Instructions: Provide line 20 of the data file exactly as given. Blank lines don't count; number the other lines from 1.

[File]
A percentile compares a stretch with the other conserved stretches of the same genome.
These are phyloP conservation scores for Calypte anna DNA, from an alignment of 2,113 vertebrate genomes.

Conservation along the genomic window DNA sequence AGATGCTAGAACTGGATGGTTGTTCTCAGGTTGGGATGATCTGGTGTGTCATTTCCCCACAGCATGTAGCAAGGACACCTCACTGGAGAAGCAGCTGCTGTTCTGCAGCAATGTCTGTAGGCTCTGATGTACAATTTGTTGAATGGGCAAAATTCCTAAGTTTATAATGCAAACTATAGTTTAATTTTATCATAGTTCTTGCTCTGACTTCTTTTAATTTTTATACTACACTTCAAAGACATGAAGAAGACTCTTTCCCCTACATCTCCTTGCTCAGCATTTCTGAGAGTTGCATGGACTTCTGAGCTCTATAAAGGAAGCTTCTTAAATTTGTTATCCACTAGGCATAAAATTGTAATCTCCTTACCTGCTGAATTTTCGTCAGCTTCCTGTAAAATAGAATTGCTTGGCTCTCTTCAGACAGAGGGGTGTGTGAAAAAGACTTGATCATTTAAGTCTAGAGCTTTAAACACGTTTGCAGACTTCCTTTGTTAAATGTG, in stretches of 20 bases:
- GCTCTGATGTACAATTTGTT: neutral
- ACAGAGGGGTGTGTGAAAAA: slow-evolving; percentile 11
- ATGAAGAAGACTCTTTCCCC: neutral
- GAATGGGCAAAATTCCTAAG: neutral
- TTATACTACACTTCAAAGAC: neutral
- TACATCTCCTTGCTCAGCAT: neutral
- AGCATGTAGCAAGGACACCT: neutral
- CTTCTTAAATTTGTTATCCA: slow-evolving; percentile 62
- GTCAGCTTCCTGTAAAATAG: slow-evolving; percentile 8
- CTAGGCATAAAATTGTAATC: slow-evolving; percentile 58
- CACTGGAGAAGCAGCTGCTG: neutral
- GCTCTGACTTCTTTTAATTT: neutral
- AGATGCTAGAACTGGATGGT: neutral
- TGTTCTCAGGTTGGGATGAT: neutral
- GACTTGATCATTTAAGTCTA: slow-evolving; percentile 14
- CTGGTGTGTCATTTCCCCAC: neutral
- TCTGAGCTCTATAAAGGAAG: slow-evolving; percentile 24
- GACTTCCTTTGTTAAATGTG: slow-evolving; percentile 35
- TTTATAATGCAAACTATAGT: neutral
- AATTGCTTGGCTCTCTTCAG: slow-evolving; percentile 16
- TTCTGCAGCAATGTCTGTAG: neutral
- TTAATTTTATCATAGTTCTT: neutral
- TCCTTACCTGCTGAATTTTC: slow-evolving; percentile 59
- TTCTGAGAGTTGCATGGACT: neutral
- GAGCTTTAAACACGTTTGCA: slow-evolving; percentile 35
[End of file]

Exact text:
- TCTGAGCTCTATAAAGGAAG: slow-evolving; percentile 24